+
 
+
In larger institutions, the publications list may be very long. However, periodicals lists are often produced in several formats, one of which is by ''place of publication''. Watch for these. It is a simple matter to look through the location list, to see if there are titles unfamiliar to you from the places where your family lived. Once you know the title exists, you can look at a few issues to see if it looks likely to provide you with information.
+
 
+
It may also be profitable to ask the archivist in a small archives for advice: “Do you have any corporate newsletters from Timex? My grandfather worked for them for many years.” Even if the archivist has nothing in her own collection, she may know where the newsletters are available.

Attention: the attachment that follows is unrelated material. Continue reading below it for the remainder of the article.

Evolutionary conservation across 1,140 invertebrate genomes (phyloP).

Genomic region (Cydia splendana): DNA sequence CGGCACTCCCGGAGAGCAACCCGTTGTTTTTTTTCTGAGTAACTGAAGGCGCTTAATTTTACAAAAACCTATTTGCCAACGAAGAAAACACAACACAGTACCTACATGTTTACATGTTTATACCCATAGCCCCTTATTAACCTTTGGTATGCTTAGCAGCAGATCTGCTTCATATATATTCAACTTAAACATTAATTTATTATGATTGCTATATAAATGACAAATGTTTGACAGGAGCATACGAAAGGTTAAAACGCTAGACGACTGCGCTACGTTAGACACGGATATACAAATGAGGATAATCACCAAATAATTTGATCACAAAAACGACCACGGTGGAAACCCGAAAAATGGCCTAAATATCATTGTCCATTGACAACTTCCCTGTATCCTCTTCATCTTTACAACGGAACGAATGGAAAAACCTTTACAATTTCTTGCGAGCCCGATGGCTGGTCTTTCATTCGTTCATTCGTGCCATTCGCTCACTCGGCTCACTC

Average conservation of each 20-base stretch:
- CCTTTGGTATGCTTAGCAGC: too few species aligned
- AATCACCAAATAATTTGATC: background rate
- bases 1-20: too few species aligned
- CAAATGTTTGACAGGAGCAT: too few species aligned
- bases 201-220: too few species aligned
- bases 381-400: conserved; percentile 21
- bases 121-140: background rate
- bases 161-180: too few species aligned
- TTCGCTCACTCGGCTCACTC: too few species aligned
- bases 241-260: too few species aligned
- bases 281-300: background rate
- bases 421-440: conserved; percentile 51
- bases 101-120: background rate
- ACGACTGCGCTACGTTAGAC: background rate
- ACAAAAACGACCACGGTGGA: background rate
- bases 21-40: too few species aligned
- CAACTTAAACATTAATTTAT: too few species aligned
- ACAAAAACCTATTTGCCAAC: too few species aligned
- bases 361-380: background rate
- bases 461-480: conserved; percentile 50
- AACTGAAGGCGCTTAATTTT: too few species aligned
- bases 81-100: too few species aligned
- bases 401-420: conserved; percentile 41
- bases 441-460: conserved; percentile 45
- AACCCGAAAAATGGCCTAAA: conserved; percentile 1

+
 
+
____________________________________________________________
+
 
+
<br> Information in this Wiki page is excerpted from the online course {{Canadian Newspapers Course}} offered by [http://www.genealogicalstudies.com The National Institute for Genealogical Studies]. To learn more about this course or other courses available from the Institute, see our website. We can be contacted at [mailto:wiki@genealogicalstudies.com wiki@genealogicalstudies.com] <br>  
+
  
 
We welcome updates and additions to this Wiki page.  
 
We welcome updates and additions to this Wiki page.  
  
[[Category:Canada]]
+
[[Category:United_States]]

Latest revision as of 16:07, 4 December 2013

 
National Institute for Genealogical StudiesNational Institute for Genealogical Studies.gif

The original content for this article was contributed by The National Institute for Genealogical Studies in June 2012. It is an excerpt from their course United States Migration Patterns  by Beverly Whitaker, CG. The Institute offers over 200 comprehensive genealogy courses for a fee ($).

The Cherokee Removal: The Trail of Tears